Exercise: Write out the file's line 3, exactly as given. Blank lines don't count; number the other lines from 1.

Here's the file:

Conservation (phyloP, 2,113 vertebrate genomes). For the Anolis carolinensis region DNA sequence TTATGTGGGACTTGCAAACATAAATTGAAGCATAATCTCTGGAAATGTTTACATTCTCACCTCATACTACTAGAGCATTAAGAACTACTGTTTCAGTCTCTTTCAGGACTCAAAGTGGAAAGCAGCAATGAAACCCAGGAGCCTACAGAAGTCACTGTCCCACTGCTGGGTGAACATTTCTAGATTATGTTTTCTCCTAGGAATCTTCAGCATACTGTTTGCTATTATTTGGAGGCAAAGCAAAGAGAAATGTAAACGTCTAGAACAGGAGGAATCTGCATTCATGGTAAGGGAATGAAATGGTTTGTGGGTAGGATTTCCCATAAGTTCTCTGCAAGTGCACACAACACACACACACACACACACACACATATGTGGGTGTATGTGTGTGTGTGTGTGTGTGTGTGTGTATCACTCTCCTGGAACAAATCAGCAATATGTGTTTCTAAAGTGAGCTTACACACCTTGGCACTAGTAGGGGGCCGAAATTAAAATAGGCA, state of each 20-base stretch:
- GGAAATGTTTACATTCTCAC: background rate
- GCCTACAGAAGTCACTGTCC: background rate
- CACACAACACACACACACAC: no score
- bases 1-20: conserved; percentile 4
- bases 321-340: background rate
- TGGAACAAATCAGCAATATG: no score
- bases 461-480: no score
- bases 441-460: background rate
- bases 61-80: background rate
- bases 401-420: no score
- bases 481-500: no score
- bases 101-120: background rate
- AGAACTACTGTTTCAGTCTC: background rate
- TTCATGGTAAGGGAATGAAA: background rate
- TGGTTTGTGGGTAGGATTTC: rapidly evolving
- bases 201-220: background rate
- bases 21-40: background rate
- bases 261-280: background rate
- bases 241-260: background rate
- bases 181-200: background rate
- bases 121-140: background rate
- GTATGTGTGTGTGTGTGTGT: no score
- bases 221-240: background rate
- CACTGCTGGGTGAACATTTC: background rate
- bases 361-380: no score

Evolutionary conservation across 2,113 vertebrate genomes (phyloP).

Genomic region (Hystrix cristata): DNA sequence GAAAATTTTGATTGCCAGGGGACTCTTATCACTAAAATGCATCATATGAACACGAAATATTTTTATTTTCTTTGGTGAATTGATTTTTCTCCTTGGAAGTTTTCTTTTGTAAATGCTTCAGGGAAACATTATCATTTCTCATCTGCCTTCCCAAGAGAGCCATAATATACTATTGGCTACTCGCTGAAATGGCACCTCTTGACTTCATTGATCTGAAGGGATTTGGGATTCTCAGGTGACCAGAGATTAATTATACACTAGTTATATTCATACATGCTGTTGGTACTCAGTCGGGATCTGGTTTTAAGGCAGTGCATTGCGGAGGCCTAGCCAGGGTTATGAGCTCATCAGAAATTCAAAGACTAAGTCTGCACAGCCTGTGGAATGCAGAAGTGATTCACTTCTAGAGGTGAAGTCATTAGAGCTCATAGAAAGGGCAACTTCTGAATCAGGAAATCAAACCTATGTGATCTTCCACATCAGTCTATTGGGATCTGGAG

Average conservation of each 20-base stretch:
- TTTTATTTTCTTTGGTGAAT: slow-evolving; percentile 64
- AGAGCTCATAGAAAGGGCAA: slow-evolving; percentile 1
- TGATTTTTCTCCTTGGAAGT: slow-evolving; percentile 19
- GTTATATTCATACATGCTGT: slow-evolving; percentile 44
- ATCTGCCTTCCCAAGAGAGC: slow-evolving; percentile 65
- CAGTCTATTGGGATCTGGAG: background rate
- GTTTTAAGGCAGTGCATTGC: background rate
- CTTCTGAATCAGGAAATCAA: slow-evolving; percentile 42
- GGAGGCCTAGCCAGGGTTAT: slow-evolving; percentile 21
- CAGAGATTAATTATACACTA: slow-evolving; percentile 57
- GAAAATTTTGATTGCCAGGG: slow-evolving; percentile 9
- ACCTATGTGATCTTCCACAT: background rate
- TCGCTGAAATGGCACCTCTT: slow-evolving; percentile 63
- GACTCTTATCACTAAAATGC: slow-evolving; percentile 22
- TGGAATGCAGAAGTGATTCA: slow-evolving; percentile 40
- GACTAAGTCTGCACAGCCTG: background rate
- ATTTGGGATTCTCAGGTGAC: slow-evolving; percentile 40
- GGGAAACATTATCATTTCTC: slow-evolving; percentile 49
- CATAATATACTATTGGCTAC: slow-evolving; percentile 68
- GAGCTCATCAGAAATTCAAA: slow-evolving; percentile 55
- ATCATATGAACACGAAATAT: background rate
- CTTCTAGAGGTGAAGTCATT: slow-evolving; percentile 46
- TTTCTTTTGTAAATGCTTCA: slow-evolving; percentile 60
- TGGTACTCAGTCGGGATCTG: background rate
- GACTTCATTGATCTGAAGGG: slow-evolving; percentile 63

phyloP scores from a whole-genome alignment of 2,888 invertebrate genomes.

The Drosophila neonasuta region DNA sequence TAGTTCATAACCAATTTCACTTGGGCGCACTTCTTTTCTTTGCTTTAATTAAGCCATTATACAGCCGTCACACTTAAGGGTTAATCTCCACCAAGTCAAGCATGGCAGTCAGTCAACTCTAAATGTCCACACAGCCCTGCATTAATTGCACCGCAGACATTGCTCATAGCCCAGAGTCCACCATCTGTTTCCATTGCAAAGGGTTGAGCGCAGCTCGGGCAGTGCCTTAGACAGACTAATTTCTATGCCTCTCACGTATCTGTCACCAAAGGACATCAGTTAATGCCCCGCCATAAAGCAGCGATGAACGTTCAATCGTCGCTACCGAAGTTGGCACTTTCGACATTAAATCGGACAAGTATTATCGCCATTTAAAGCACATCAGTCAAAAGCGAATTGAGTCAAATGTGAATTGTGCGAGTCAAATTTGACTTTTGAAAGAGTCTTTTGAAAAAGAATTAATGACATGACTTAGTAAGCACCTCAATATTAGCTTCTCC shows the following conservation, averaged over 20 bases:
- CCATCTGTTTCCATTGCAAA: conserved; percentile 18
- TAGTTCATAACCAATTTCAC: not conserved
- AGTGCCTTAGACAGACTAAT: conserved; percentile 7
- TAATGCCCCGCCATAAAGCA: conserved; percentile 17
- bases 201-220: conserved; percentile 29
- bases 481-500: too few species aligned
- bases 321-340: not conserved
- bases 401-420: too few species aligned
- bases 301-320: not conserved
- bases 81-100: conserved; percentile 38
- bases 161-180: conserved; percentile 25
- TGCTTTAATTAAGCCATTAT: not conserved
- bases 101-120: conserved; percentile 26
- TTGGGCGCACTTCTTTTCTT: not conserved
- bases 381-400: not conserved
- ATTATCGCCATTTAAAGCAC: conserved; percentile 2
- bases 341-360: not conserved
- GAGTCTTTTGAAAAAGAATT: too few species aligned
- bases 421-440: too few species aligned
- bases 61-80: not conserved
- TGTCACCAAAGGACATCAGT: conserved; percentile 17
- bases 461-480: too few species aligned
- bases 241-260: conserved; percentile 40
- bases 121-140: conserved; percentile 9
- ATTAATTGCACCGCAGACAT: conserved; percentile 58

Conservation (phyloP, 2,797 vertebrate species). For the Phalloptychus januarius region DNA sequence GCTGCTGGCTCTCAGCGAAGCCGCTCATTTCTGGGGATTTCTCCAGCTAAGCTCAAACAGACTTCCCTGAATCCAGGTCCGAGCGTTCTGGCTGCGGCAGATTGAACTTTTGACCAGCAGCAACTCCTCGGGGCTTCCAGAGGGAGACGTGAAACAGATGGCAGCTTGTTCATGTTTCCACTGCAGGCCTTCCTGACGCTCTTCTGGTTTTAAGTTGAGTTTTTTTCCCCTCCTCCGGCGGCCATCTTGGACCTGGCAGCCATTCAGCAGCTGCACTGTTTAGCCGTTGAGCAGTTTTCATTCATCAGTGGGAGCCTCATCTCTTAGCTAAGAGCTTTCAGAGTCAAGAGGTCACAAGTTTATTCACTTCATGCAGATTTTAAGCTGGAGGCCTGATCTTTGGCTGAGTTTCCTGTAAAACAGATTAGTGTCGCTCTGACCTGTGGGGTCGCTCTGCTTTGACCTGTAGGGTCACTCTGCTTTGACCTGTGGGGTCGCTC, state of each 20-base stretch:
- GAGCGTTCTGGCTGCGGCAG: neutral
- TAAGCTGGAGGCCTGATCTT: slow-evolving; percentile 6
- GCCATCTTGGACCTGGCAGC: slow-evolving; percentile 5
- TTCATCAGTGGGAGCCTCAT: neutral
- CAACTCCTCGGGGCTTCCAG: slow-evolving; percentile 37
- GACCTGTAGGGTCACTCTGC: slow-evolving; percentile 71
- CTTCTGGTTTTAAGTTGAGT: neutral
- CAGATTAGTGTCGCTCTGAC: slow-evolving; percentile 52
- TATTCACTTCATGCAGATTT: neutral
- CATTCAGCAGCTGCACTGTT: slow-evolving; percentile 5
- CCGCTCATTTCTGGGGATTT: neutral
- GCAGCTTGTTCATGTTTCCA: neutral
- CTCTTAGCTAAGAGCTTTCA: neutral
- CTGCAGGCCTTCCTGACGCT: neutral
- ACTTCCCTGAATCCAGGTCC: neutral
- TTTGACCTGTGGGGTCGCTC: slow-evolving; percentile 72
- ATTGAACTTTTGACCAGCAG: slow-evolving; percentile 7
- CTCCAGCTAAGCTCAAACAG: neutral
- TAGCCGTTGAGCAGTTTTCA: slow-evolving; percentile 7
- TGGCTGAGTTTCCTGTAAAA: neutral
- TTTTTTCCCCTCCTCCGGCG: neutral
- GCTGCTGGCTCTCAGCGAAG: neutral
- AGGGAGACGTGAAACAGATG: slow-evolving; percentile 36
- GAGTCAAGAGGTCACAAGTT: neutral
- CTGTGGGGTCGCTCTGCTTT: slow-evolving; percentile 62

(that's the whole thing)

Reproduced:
- GCCTACAGAAGTCACTGTCC: background rate